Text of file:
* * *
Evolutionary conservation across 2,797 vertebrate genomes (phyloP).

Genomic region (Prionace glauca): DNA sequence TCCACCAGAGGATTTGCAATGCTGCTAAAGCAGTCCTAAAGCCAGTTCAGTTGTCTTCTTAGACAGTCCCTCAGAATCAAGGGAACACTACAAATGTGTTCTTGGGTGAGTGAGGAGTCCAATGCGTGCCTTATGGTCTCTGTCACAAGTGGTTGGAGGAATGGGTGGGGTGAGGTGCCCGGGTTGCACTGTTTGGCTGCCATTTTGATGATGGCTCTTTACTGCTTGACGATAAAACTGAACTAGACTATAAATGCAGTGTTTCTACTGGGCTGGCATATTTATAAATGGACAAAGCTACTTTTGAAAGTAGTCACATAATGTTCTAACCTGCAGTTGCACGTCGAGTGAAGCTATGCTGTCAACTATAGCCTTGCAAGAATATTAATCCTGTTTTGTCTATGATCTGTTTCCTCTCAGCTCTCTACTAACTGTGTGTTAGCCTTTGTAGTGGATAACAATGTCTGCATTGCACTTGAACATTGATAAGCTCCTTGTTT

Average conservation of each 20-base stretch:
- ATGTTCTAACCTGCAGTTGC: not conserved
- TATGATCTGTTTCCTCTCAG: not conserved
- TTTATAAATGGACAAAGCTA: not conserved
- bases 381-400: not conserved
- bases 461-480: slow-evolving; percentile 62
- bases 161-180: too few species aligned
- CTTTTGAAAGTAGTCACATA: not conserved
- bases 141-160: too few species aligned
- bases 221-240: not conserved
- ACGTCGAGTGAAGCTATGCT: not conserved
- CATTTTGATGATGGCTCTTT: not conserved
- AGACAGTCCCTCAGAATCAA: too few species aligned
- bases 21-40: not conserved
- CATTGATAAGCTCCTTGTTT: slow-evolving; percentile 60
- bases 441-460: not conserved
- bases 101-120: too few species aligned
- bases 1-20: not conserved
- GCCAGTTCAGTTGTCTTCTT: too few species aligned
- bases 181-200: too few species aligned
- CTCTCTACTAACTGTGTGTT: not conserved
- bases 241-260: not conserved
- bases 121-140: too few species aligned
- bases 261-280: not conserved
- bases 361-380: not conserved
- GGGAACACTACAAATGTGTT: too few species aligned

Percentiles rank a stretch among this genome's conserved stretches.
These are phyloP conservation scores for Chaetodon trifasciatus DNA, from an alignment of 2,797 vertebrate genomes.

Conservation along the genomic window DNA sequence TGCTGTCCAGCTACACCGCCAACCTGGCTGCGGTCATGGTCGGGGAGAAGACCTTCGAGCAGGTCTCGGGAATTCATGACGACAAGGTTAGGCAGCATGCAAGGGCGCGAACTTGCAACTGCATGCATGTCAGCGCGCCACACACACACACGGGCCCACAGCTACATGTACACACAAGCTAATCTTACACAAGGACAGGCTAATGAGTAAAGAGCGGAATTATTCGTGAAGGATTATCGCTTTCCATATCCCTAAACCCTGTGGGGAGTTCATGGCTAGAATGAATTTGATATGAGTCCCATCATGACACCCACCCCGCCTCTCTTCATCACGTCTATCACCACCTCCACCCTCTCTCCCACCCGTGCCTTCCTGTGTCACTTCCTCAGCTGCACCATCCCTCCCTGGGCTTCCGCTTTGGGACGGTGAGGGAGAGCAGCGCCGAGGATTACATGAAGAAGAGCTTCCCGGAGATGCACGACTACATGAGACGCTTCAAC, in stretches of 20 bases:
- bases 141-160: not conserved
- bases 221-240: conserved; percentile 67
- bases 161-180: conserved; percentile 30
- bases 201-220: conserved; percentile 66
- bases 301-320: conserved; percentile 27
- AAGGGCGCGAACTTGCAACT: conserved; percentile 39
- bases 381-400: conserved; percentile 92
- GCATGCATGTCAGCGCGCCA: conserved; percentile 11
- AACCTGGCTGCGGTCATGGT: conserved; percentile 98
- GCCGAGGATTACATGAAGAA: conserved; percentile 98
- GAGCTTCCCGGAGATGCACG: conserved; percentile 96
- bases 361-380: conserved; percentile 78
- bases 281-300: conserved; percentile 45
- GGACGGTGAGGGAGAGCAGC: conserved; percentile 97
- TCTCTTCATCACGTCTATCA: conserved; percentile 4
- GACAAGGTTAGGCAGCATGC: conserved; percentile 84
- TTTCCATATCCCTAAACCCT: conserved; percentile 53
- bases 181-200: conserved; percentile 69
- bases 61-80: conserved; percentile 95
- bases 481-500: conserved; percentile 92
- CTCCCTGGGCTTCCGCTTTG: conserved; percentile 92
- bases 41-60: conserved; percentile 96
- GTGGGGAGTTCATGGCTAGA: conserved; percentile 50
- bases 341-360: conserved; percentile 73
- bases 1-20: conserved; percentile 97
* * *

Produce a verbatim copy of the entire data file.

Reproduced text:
Evolutionary conservation across 2,797 vertebrate genomes (phyloP).

Genomic region (Prionace glauca): DNA sequence TCCACCAGAGGATTTGCAATGCTGCTAAAGCAGTCCTAAAGCCAGTTCAGTTGTCTTCTTAGACAGTCCCTCAGAATCAAGGGAACACTACAAATGTGTTCTTGGGTGAGTGAGGAGTCCAATGCGTGCCTTATGGTCTCTGTCACAAGTGGTTGGAGGAATGGGTGGGGTGAGGTGCCCGGGTTGCACTGTTTGGCTGCCATTTTGATGATGGCTCTTTACTGCTTGACGATAAAACTGAACTAGACTATAAATGCAGTGTTTCTACTGGGCTGGCATATTTATAAATGGACAAAGCTACTTTTGAAAGTAGTCACATAATGTTCTAACCTGCAGTTGCACGTCGAGTGAAGCTATGCTGTCAACTATAGCCTTGCAAGAATATTAATCCTGTTTTGTCTATGATCTGTTTCCTCTCAGCTCTCTACTAACTGTGTGTTAGCCTTTGTAGTGGATAACAATGTCTGCATTGCACTTGAACATTGATAAGCTCCTTGTTT

Average conservation of each 20-base stretch:
- ATGTTCTAACCTGCAGTTGC: not conserved
- TATGATCTGTTTCCTCTCAG: not conserved
- TTTATAAATGGACAAAGCTA: not conserved
- bases 381-400: not conserved
- bases 461-480: slow-evolving; percentile 62
- bases 161-180: too few species aligned
- CTTTTGAAAGTAGTCACATA: not conserved
- bases 141-160: too few species aligned
- bases 221-240: not conserved
- ACGTCGAGTGAAGCTATGCT: not conserved
- CATTTTGATGATGGCTCTTT: not conserved
- AGACAGTCCCTCAGAATCAA: too few species aligned
- bases 21-40: not conserved
- CATTGATAAGCTCCTTGTTT: slow-evolving; percentile 60
- bases 441-460: not conserved
- bases 101-120: too few species aligned
- bases 1-20: not conserved
- GCCAGTTCAGTTGTCTTCTT: too few species aligned
- bases 181-200: too few species aligned
- CTCTCTACTAACTGTGTGTT: not conserved
- bases 241-260: not conserved
- bases 121-140: too few species aligned
- bases 261-280: not conserved
- bases 361-380: not conserved
- GGGAACACTACAAATGTGTT: too few species aligned

Percentiles rank a stretch among this genome's conserved stretches.
These are phyloP conservation scores for Chaetodon trifasciatus DNA, from an alignment of 2,797 vertebrate genomes.

Conservation along the genomic window DNA sequence TGCTGTCCAGCTACACCGCCAACCTGGCTGCGGTCATGGTCGGGGAGAAGACCTTCGAGCAGGTCTCGGGAATTCATGACGACAAGGTTAGGCAGCATGCAAGGGCGCGAACTTGCAACTGCATGCATGTCAGCGCGCCACACACACACACGGGCCCACAGCTACATGTACACACAAGCTAATCTTACACAAGGACAGGCTAATGAGTAAAGAGCGGAATTATTCGTGAAGGATTATCGCTTTCCATATCCCTAAACCCTGTGGGGAGTTCATGGCTAGAATGAATTTGATATGAGTCCCATCATGACACCCACCCCGCCTCTCTTCATCACGTCTATCACCACCTCCACCCTCTCTCCCACCCGTGCCTTCCTGTGTCACTTCCTCAGCTGCACCATCCCTCCCTGGGCTTCCGCTTTGGGACGGTGAGGGAGAGCAGCGCCGAGGATTACATGAAGAAGAGCTTCCCGGAGATGCACGACTACATGAGACGCTTCAAC, in stretches of 20 bases:
- bases 141-160: not conserved
- bases 221-240: conserved; percentile 67
- bases 161-180: conserved; percentile 30
- bases 201-220: conserved; percentile 66
- bases 301-320: conserved; percentile 27
- AAGGGCGCGAACTTGCAACT: conserved; percentile 39
- bases 381-400: conserved; percentile 92
- GCATGCATGTCAGCGCGCCA: conserved; percentile 11
- AACCTGGCTGCGGTCATGGT: conserved; percentile 98
- GCCGAGGATTACATGAAGAA: conserved; percentile 98
- GAGCTTCCCGGAGATGCACG: conserved; percentile 96
- bases 361-380: conserved; percentile 78
- bases 281-300: conserved; percentile 45
- GGACGGTGAGGGAGAGCAGC: conserved; percentile 97
- TCTCTTCATCACGTCTATCA: conserved; percentile 4
- GACAAGGTTAGGCAGCATGC: conserved; percentile 84
- TTTCCATATCCCTAAACCCT: conserved; percentile 53
- bases 181-200: conserved; percentile 69
- bases 61-80: conserved; percentile 95
- bases 481-500: conserved; percentile 92
- CTCCCTGGGCTTCCGCTTTG: conserved; percentile 92
- bases 41-60: conserved; percentile 96
- GTGGGGAGTTCATGGCTAGA: conserved; percentile 50
- bases 341-360: conserved; percentile 73
- bases 1-20: conserved; percentile 97